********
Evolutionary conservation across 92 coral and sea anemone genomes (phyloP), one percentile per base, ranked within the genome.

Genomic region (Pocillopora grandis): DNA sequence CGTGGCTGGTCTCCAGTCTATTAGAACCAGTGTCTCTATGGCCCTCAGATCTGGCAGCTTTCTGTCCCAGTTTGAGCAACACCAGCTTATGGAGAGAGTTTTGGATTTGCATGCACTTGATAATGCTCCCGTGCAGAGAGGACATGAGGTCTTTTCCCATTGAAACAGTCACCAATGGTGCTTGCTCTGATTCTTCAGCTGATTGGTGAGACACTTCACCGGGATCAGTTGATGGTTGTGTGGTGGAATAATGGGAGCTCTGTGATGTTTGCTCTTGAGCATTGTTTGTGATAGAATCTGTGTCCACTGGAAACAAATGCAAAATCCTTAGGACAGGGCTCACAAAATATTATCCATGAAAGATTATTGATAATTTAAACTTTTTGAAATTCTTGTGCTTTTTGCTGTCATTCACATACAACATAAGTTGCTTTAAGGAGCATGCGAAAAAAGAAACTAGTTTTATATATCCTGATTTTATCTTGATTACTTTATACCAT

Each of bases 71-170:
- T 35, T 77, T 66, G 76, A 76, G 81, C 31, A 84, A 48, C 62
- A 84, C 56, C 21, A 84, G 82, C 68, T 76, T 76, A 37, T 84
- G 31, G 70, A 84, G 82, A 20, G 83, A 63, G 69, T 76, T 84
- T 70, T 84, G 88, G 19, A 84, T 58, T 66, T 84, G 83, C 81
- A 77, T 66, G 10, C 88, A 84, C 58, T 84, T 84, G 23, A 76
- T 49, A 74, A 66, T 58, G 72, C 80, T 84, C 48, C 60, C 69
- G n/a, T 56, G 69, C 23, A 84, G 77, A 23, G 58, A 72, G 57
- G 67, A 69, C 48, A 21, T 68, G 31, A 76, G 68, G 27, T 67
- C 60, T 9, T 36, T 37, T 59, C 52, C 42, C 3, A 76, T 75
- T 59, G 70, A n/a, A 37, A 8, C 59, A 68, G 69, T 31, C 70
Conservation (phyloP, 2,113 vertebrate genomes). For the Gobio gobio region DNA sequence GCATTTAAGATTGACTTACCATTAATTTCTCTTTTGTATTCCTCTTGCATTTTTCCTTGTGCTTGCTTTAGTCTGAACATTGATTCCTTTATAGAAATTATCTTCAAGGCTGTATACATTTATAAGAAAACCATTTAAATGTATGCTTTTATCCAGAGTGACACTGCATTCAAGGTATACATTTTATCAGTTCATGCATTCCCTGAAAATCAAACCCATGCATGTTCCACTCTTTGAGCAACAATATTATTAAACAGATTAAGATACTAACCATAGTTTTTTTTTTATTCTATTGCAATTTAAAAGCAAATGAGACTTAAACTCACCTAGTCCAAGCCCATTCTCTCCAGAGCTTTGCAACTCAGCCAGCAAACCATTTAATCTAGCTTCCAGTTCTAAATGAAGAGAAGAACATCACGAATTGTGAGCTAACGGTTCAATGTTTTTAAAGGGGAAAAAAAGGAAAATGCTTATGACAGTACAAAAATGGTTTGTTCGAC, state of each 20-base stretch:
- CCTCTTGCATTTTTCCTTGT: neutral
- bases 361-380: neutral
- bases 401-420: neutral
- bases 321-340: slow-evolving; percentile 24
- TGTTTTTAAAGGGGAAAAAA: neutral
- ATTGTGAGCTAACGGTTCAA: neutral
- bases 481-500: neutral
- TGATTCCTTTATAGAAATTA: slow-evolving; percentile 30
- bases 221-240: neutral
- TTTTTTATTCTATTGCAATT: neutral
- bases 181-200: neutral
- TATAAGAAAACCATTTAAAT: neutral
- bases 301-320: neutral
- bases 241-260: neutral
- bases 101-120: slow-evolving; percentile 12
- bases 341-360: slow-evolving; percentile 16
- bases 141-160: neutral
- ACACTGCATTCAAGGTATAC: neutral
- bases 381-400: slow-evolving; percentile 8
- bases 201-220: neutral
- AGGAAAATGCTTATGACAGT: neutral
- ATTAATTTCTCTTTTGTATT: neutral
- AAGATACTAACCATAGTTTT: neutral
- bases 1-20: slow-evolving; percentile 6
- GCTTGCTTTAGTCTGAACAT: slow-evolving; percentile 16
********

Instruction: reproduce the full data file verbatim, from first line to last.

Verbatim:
Evolutionary conservation across 92 coral and sea anemone genomes (phyloP), one percentile per base, ranked within the genome.

Genomic region (Pocillopora grandis): DNA sequence CGTGGCTGGTCTCCAGTCTATTAGAACCAGTGTCTCTATGGCCCTCAGATCTGGCAGCTTTCTGTCCCAGTTTGAGCAACACCAGCTTATGGAGAGAGTTTTGGATTTGCATGCACTTGATAATGCTCCCGTGCAGAGAGGACATGAGGTCTTTTCCCATTGAAACAGTCACCAATGGTGCTTGCTCTGATTCTTCAGCTGATTGGTGAGACACTTCACCGGGATCAGTTGATGGTTGTGTGGTGGAATAATGGGAGCTCTGTGATGTTTGCTCTTGAGCATTGTTTGTGATAGAATCTGTGTCCACTGGAAACAAATGCAAAATCCTTAGGACAGGGCTCACAAAATATTATCCATGAAAGATTATTGATAATTTAAACTTTTTGAAATTCTTGTGCTTTTTGCTGTCATTCACATACAACATAAGTTGCTTTAAGGAGCATGCGAAAAAAGAAACTAGTTTTATATATCCTGATTTTATCTTGATTACTTTATACCAT

Each of bases 71-170:
- T 35, T 77, T 66, G 76, A 76, G 81, C 31, A 84, A 48, C 62
- A 84, C 56, C 21, A 84, G 82, C 68, T 76, T 76, A 37, T 84
- G 31, G 70, A 84, G 82, A 20, G 83, A 63, G 69, T 76, T 84
- T 70, T 84, G 88, G 19, A 84, T 58, T 66, T 84, G 83, C 81
- A 77, T 66, G 10, C 88, A 84, C 58, T 84, T 84, G 23, A 76
- T 49, A 74, A 66, T 58, G 72, C 80, T 84, C 48, C 60, C 69
- G n/a, T 56, G 69, C 23, A 84, G 77, A 23, G 58, A 72, G 57
- G 67, A 69, C 48, A 21, T 68, G 31, A 76, G 68, G 27, T 67
- C 60, T 9, T 36, T 37, T 59, C 52, C 42, C 3, A 76, T 75
- T 59, G 70, A n/a, A 37, A 8, C 59, A 68, G 69, T 31, C 70
Conservation (phyloP, 2,113 vertebrate genomes). For the Gobio gobio region DNA sequence GCATTTAAGATTGACTTACCATTAATTTCTCTTTTGTATTCCTCTTGCATTTTTCCTTGTGCTTGCTTTAGTCTGAACATTGATTCCTTTATAGAAATTATCTTCAAGGCTGTATACATTTATAAGAAAACCATTTAAATGTATGCTTTTATCCAGAGTGACACTGCATTCAAGGTATACATTTTATCAGTTCATGCATTCCCTGAAAATCAAACCCATGCATGTTCCACTCTTTGAGCAACAATATTATTAAACAGATTAAGATACTAACCATAGTTTTTTTTTTATTCTATTGCAATTTAAAAGCAAATGAGACTTAAACTCACCTAGTCCAAGCCCATTCTCTCCAGAGCTTTGCAACTCAGCCAGCAAACCATTTAATCTAGCTTCCAGTTCTAAATGAAGAGAAGAACATCACGAATTGTGAGCTAACGGTTCAATGTTTTTAAAGGGGAAAAAAAGGAAAATGCTTATGACAGTACAAAAATGGTTTGTTCGAC, state of each 20-base stretch:
- CCTCTTGCATTTTTCCTTGT: neutral
- bases 361-380: neutral
- bases 401-420: neutral
- bases 321-340: slow-evolving; percentile 24
- TGTTTTTAAAGGGGAAAAAA: neutral
- ATTGTGAGCTAACGGTTCAA: neutral
- bases 481-500: neutral
- TGATTCCTTTATAGAAATTA: slow-evolving; percentile 30
- bases 221-240: neutral
- TTTTTTATTCTATTGCAATT: neutral
- bases 181-200: neutral
- TATAAGAAAACCATTTAAAT: neutral
- bases 301-320: neutral
- bases 241-260: neutral
- bases 101-120: slow-evolving; percentile 12
- bases 341-360: slow-evolving; percentile 16
- bases 141-160: neutral
- ACACTGCATTCAAGGTATAC: neutral
- bases 381-400: slow-evolving; percentile 8
- bases 201-220: neutral
- AGGAAAATGCTTATGACAGT: neutral
- ATTAATTTCTCTTTTGTATT: neutral
- AAGATACTAACCATAGTTTT: neutral
- bases 1-20: slow-evolving; percentile 6
- GCTTGCTTTAGTCTGAACAT: slow-evolving; percentile 16